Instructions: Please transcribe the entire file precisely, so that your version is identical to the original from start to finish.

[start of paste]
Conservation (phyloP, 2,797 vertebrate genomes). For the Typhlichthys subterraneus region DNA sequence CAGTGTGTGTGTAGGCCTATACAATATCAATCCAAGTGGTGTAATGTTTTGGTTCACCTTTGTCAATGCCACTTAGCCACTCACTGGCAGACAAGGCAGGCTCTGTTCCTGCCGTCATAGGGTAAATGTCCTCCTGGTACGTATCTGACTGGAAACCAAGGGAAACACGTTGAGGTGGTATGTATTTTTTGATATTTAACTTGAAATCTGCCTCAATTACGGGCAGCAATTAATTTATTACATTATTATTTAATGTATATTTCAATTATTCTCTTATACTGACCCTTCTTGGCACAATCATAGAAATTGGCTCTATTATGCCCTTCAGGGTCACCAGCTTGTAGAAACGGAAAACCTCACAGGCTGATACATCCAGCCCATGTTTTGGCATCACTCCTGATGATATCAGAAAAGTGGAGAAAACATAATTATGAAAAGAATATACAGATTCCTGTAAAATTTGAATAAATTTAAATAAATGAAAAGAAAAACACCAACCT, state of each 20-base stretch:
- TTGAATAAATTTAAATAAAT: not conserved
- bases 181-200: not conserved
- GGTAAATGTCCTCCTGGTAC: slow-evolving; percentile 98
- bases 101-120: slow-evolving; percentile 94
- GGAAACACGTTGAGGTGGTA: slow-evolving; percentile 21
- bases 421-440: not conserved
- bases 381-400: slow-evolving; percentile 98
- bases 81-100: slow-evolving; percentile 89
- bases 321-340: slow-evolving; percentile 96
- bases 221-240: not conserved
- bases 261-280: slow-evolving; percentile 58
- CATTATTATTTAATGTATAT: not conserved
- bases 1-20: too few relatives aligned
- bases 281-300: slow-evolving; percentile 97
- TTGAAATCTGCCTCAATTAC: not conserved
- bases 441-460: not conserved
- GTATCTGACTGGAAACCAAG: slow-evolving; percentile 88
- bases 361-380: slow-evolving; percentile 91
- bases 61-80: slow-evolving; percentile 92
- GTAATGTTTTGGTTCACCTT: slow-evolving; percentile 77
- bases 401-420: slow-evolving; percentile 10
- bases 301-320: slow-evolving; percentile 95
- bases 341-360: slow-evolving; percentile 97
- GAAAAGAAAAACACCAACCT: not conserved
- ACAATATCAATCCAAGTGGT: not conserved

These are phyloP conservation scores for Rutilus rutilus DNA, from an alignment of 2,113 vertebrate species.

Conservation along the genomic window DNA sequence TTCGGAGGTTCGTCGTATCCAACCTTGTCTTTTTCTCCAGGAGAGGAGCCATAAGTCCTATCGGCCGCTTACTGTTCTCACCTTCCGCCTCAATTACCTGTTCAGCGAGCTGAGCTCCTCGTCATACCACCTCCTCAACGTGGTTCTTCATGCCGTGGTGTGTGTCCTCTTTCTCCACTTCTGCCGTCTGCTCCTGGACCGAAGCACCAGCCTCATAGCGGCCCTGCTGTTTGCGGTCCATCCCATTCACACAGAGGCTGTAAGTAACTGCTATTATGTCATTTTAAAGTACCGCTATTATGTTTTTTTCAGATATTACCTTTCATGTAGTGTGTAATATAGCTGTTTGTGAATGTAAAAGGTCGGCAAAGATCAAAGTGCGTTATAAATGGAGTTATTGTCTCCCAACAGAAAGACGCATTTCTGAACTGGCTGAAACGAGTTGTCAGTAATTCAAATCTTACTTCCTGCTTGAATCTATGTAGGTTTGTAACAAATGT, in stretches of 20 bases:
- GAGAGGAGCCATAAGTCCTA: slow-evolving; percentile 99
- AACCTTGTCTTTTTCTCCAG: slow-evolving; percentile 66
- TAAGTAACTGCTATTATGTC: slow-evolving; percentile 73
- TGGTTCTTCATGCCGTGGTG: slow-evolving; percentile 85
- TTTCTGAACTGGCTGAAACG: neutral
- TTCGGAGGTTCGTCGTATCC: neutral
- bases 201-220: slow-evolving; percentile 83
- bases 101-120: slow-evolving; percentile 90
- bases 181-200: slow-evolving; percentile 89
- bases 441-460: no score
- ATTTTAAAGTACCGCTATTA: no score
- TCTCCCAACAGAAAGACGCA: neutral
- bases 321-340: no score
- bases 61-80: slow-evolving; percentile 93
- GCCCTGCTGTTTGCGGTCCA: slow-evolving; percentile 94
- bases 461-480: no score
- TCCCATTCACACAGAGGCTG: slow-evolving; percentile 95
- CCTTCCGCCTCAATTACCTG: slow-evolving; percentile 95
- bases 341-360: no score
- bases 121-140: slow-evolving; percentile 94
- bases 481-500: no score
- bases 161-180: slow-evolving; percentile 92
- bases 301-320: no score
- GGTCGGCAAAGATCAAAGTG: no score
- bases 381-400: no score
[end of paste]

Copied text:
Conservation (phyloP, 2,797 vertebrate genomes). For the Typhlichthys subterraneus region DNA sequence CAGTGTGTGTGTAGGCCTATACAATATCAATCCAAGTGGTGTAATGTTTTGGTTCACCTTTGTCAATGCCACTTAGCCACTCACTGGCAGACAAGGCAGGCTCTGTTCCTGCCGTCATAGGGTAAATGTCCTCCTGGTACGTATCTGACTGGAAACCAAGGGAAACACGTTGAGGTGGTATGTATTTTTTGATATTTAACTTGAAATCTGCCTCAATTACGGGCAGCAATTAATTTATTACATTATTATTTAATGTATATTTCAATTATTCTCTTATACTGACCCTTCTTGGCACAATCATAGAAATTGGCTCTATTATGCCCTTCAGGGTCACCAGCTTGTAGAAACGGAAAACCTCACAGGCTGATACATCCAGCCCATGTTTTGGCATCACTCCTGATGATATCAGAAAAGTGGAGAAAACATAATTATGAAAAGAATATACAGATTCCTGTAAAATTTGAATAAATTTAAATAAATGAAAAGAAAAACACCAACCT, state of each 20-base stretch:
- TTGAATAAATTTAAATAAAT: not conserved
- bases 181-200: not conserved
- GGTAAATGTCCTCCTGGTAC: slow-evolving; percentile 98
- bases 101-120: slow-evolving; percentile 94
- GGAAACACGTTGAGGTGGTA: slow-evolving; percentile 21
- bases 421-440: not conserved
- bases 381-400: slow-evolving; percentile 98
- bases 81-100: slow-evolving; percentile 89
- bases 321-340: slow-evolving; percentile 96
- bases 221-240: not conserved
- bases 261-280: slow-evolving; percentile 58
- CATTATTATTTAATGTATAT: not conserved
- bases 1-20: too few relatives aligned
- bases 281-300: slow-evolving; percentile 97
- TTGAAATCTGCCTCAATTAC: not conserved
- bases 441-460: not conserved
- GTATCTGACTGGAAACCAAG: slow-evolving; percentile 88
- bases 361-380: slow-evolving; percentile 91
- bases 61-80: slow-evolving; percentile 92
- GTAATGTTTTGGTTCACCTT: slow-evolving; percentile 77
- bases 401-420: slow-evolving; percentile 10
- bases 301-320: slow-evolving; percentile 95
- bases 341-360: slow-evolving; percentile 97
- GAAAAGAAAAACACCAACCT: not conserved
- ACAATATCAATCCAAGTGGT: not conserved

These are phyloP conservation scores for Rutilus rutilus DNA, from an alignment of 2,113 vertebrate species.

Conservation along the genomic window DNA sequence TTCGGAGGTTCGTCGTATCCAACCTTGTCTTTTTCTCCAGGAGAGGAGCCATAAGTCCTATCGGCCGCTTACTGTTCTCACCTTCCGCCTCAATTACCTGTTCAGCGAGCTGAGCTCCTCGTCATACCACCTCCTCAACGTGGTTCTTCATGCCGTGGTGTGTGTCCTCTTTCTCCACTTCTGCCGTCTGCTCCTGGACCGAAGCACCAGCCTCATAGCGGCCCTGCTGTTTGCGGTCCATCCCATTCACACAGAGGCTGTAAGTAACTGCTATTATGTCATTTTAAAGTACCGCTATTATGTTTTTTTCAGATATTACCTTTCATGTAGTGTGTAATATAGCTGTTTGTGAATGTAAAAGGTCGGCAAAGATCAAAGTGCGTTATAAATGGAGTTATTGTCTCCCAACAGAAAGACGCATTTCTGAACTGGCTGAAACGAGTTGTCAGTAATTCAAATCTTACTTCCTGCTTGAATCTATGTAGGTTTGTAACAAATGT, in stretches of 20 bases:
- GAGAGGAGCCATAAGTCCTA: slow-evolving; percentile 99
- AACCTTGTCTTTTTCTCCAG: slow-evolving; percentile 66
- TAAGTAACTGCTATTATGTC: slow-evolving; percentile 73
- TGGTTCTTCATGCCGTGGTG: slow-evolving; percentile 85
- TTTCTGAACTGGCTGAAACG: neutral
- TTCGGAGGTTCGTCGTATCC: neutral
- bases 201-220: slow-evolving; percentile 83
- bases 101-120: slow-evolving; percentile 90
- bases 181-200: slow-evolving; percentile 89
- bases 441-460: no score
- ATTTTAAAGTACCGCTATTA: no score
- TCTCCCAACAGAAAGACGCA: neutral
- bases 321-340: no score
- bases 61-80: slow-evolving; percentile 93
- GCCCTGCTGTTTGCGGTCCA: slow-evolving; percentile 94
- bases 461-480: no score
- TCCCATTCACACAGAGGCTG: slow-evolving; percentile 95
- CCTTCCGCCTCAATTACCTG: slow-evolving; percentile 95
- bases 341-360: no score
- bases 121-140: slow-evolving; percentile 94
- bases 481-500: no score
- bases 161-180: slow-evolving; percentile 92
- bases 301-320: no score
- GGTCGGCAAAGATCAAAGTG: no score
- bases 381-400: no score